# A Bike and a Catenary

**Figure 1.**The catenary and the tractrix.

*fixed length*, which we take to be \(1\), with the velocity of \(R\) constrained to the line \(RF\).

Figure 2 summarizes the connection: all normals to the tractrix are tangent to the catenary (so that the tractrix is the *involute* of the catenary). Equivalently, if we let a string \(ATR_0\) hug the catenary and—keeping the end \(A\) fixed—unwind the end \(R\) while holding the string taut, \(R\) will sweep a tractrix.

**Figure 2.**As the string unwraps from the catenary, its end

*R*describes the tractrix.

To prove this connection, consider an arbitrary position of the “bike” \(RF\) in Figure 2, and let \(T\) be the point of intersection of the normal through \(R\) and the normal to \(MN\) at \(F\). The point \(T\) is automatically the center of curvature of the tractrix at \(F\); leaving out the proof of this fact (which I will address in next month’s column), we show that \(T\) traces out a catenary, i.e., that \(y= FT= \cosh x\), where \(x\) is the coordinate of \(F\) on the line. From Figure 3,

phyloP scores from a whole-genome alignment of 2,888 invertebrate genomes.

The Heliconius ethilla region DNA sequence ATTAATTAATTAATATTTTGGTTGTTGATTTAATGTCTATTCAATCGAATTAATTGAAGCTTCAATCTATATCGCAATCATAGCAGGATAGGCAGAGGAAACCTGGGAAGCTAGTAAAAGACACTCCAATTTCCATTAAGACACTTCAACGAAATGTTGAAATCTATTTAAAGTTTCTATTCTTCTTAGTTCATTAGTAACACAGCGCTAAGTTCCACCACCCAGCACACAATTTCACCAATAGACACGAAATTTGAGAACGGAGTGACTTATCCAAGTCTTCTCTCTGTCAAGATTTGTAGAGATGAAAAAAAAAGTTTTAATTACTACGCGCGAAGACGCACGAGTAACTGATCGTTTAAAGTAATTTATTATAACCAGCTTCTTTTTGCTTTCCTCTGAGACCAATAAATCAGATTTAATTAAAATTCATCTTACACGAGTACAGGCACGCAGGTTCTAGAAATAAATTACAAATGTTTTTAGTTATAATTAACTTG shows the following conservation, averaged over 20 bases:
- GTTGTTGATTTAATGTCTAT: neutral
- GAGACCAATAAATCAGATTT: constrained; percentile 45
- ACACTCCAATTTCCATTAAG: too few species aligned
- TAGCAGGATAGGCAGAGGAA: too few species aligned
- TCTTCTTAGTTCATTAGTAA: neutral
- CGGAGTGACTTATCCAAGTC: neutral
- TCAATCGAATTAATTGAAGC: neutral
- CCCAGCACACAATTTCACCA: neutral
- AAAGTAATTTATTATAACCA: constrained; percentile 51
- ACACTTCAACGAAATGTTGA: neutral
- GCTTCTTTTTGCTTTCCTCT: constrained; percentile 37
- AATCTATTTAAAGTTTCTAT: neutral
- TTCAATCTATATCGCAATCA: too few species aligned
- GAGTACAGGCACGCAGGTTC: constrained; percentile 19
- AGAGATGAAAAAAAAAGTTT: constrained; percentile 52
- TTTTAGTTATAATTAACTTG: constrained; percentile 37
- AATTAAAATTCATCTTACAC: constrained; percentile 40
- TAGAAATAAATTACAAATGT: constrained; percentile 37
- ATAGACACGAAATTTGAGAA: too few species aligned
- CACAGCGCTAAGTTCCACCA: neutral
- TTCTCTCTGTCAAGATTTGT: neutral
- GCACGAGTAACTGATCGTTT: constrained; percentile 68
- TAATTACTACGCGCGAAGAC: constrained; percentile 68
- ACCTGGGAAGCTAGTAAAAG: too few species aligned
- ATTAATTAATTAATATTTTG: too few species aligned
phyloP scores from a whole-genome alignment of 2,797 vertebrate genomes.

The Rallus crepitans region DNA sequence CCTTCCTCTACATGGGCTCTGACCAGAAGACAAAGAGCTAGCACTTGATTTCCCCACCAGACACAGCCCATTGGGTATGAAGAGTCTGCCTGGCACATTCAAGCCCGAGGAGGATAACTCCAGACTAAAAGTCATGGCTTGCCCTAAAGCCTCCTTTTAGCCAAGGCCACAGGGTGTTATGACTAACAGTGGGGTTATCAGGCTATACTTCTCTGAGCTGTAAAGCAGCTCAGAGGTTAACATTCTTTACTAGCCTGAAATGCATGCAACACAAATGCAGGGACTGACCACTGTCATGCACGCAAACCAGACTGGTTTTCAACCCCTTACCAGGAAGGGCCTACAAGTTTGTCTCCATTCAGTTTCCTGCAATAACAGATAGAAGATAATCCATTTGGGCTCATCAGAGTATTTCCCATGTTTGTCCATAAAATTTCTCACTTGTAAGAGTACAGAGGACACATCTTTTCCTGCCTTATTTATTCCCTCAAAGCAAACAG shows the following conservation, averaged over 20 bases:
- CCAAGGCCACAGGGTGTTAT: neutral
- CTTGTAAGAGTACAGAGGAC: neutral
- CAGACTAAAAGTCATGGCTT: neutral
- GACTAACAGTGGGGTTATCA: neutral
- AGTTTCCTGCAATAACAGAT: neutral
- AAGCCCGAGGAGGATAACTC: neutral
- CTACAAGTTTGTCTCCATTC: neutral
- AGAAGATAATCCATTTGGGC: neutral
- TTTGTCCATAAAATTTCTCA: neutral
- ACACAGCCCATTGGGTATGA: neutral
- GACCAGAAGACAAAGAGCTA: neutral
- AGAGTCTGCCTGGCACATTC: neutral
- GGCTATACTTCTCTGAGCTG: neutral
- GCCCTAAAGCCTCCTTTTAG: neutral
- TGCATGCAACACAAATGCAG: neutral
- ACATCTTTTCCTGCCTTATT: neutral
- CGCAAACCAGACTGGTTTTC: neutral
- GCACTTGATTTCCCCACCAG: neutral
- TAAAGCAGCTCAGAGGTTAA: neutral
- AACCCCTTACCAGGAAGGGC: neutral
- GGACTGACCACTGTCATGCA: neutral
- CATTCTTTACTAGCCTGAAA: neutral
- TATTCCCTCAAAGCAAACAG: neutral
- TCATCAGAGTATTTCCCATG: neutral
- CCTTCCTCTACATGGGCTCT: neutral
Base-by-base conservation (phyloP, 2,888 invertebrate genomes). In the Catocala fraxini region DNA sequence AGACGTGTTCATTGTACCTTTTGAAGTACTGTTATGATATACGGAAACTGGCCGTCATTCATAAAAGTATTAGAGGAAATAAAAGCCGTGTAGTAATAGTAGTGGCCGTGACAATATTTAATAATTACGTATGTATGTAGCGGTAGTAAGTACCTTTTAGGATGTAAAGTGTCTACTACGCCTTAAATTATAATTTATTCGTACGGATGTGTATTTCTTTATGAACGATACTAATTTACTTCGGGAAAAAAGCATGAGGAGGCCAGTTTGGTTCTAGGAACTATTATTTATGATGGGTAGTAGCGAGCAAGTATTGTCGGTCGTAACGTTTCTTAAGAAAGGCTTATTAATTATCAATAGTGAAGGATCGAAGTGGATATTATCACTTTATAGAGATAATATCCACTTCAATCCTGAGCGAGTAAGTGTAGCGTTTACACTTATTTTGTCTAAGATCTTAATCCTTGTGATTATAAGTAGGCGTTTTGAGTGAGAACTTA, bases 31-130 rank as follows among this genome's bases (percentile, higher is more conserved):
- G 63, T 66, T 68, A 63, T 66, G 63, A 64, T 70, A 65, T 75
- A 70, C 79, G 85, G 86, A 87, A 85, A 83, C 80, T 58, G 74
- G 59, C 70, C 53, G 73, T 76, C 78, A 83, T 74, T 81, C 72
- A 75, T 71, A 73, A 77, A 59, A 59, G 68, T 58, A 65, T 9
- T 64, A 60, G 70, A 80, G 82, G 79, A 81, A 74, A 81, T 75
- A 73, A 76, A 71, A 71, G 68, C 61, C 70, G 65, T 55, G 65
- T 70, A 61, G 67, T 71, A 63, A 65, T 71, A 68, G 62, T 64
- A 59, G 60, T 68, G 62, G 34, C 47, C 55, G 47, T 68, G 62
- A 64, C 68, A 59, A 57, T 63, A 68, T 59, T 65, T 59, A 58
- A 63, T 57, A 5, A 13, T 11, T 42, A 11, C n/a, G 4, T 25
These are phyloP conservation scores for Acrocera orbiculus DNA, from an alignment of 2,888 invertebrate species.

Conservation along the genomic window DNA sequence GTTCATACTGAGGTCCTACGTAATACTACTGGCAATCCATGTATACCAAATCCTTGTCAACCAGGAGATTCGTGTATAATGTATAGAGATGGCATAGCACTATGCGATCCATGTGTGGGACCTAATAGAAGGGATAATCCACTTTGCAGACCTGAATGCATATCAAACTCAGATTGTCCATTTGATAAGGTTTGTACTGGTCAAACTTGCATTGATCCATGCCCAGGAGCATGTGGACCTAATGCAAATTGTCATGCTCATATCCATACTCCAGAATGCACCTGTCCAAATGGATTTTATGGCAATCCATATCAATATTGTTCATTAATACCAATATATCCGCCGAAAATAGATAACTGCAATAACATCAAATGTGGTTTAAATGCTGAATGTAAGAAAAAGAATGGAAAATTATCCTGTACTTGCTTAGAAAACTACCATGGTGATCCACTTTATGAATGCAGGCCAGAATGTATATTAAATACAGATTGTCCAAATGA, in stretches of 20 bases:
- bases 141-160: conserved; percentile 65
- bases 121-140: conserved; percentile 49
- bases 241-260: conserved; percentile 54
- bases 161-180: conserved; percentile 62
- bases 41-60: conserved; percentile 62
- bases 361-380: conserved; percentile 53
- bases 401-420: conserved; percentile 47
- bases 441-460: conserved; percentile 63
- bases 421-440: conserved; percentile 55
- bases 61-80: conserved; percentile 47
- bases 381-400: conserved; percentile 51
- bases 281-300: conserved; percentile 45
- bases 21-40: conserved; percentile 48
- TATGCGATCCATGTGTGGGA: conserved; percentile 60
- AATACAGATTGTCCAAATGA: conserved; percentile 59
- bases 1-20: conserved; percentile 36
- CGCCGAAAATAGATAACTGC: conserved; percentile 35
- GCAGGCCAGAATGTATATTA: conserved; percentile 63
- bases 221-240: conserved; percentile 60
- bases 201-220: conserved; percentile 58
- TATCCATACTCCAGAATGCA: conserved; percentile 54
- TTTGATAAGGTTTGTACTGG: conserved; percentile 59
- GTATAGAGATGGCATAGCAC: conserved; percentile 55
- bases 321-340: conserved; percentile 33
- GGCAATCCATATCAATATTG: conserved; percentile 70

\[y= \frac{1}{\sin \theta}. \tag1 \]

According to Figure 4,

\[\theta ^\prime = \frac{d\theta }{dx} = - \sin \theta.\tag2 \]

**Figure 3.**Explanation of (1).

\[y ^\prime = \frac{dy}{dx} = \cot \theta.\]

One more differentiation and one more use of \((2)\) gives

\[y ^{\prime\prime} = -\frac{1}{\sin ^2 \theta } (- \sin \theta ) =\frac{1}{\sin \theta } = y,\]

so that \(y\) is a combination of \(\cosh x\) and \(\sinh x\). And since \(y(0)= 1\) and \(y ^\prime (0) = 0\), we determine that \(y= \cosh x\), the equation of a catenary, as claimed.

**Figure 4.**Explanation of (2).

The figures in this article were provided by the author.